Philips face in the mirror looks older than his twenty-seven years. There are no crows-feet or creases in his brow or any of those obvious signs of aging. There is, however, a distinct pall of sorrow and worry in his eyes. It is the face of someone who has seen too much too soon. Then there is the matter of that woundwell on its way to becoming a fat red zipper of a scar across his throat that the doctors said would fade but never go away. Philip finds one of his baggy wool turtlenecks on top of the hamper, puts it on for camouflage, then combs his tangled brown hair and brushes his teeth. Hes about to go back into the hallway when something makes him stop and open the medicine cabinet. The inside is still untouched, just like his brothers locked bedroom upstairs. He reaches in and pulls out the retainer. Ronnies most obvious imperfection: an underbite.
"What are you doing?"
He turns to see his mother dressed in her librarian clothes, or rather the kind of clothes she wore when she was still a librarian. A beige cowlneck sweater and beige pants that she must have bought at the plus-size store at the King of Prussia Mall. She should have picked up a new nightgown while she was at it, Philip thinks. "I dont know," he tells her.
She steps inside, bringing with her a cloud of Right Guard for Women sprayed on upstairs in lieu of a shower. Her pill-swollen hand snatches the retainer from him and returns it to the exact shelf where he found it, between a dusty peroxide bottle and a tilted pile of cucumber soaps. When she closes the cabinet, her reflection in the mirror speeds by him in a dizzying flash, causing Philip to .inch. "I dont want you touching his things," she says.
It is an argument theyve had before, and he wont allow himself to get caught up in it. Melissa will be here any minute, and the last thing he needs is to get his mother more worked up. He steps past her and heads down the hall to the kitchen, where he snaps on the lights. After making do with the camper-size kitchen in the studio he sublet in New York from that kook, Donnelly Fiume, Philip cant help but marvel at how sprawling this one is. It has dark wood cabinets, recessed lighting, and a porcelain tiled floor thats made to look distressed, as though it belongs in a Tuscan monastery rather than a house on the Main Line of Philly. Most of their meals have been microwaved these last four weeks, but no one would ever guess, judging from the mountain of pots in the sink and bowls scattered across the granite countertop, all smeared with green. A few nights before, his mother had been possessed by one of her cravings. Pea soup, this time. Years ago, they had a cleaning woman who came twice a week for just this reason, her services paid for by his fathers hefty salary as a heart surgeon at Bryn Mawr Hospital. Not anymore. Philip pulls open the refrigerator and takes out a paper sack of coffee to brew a pot the way he used to in the city when he was waiting for one of those strangers to shout up to him from the street.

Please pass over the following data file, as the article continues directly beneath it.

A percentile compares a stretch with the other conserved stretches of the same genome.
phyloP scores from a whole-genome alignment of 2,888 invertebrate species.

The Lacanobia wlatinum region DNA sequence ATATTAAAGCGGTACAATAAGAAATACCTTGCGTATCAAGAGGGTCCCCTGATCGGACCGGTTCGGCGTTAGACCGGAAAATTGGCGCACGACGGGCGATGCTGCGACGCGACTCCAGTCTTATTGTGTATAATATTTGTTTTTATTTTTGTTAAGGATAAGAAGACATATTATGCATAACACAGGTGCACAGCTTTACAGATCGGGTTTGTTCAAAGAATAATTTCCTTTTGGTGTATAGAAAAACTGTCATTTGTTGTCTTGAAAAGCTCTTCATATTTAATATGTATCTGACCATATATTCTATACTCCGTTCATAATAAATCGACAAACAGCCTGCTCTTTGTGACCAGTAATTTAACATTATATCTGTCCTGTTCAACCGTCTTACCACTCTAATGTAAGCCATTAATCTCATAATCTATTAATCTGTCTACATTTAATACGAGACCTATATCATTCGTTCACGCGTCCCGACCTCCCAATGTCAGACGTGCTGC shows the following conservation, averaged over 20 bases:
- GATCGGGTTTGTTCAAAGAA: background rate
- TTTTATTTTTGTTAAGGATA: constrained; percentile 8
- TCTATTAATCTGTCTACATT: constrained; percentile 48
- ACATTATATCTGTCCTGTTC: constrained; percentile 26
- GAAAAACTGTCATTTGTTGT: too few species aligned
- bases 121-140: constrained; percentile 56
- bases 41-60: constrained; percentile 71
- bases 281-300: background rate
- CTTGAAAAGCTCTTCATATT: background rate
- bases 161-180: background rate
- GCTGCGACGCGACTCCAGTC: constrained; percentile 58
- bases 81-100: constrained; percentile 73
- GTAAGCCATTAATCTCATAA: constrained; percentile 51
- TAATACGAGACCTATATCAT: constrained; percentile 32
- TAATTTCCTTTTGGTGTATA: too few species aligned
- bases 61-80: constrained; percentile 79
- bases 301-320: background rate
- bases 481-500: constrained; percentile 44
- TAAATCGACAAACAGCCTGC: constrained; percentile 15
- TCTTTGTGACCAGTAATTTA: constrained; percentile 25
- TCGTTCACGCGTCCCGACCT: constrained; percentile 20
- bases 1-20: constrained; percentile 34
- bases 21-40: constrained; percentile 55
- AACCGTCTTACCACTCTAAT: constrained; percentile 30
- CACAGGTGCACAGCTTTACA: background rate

"Youre making coffee now?" his mother says from behind him.
This time, he doesnt turn around. He scoops two tablespoons into the filter for every cup, remembering how his heart used to beat hard and fast after he tossed his keys out the window and listened to the clomp-clomp-clomp on the crooked old stairway. "Yep."
"But wont you be up all night?"
They dont say anything after that. She gets a can of Diet Coke from her stash in the fridge and a bag of Doritos from the cabinet, then sits on the wooden stool by the chopping block and chews. Loudly. As Philip pours water into the machine, he thinks back to the last time Melissa Moody came for a visit. The summer after Ronnie died, she stopped by unannounced. His mother had been upstairs staring at her bedroom ceiling, his father puttering around his study, pretending to read one of his medical books. Philip had to put aside the assignment he was working on for his poetry class at the Community College of Philadelphia and drag them to the family room, where they sat, staring at this blond, brokenhearted girl covered in bandages until finally, his father walked her to the door and told her good-bye.
From Strange but True by John Searles. Copyright John Searles 2004. All rights reserved. HarperCollins Publishers. Used by permission.
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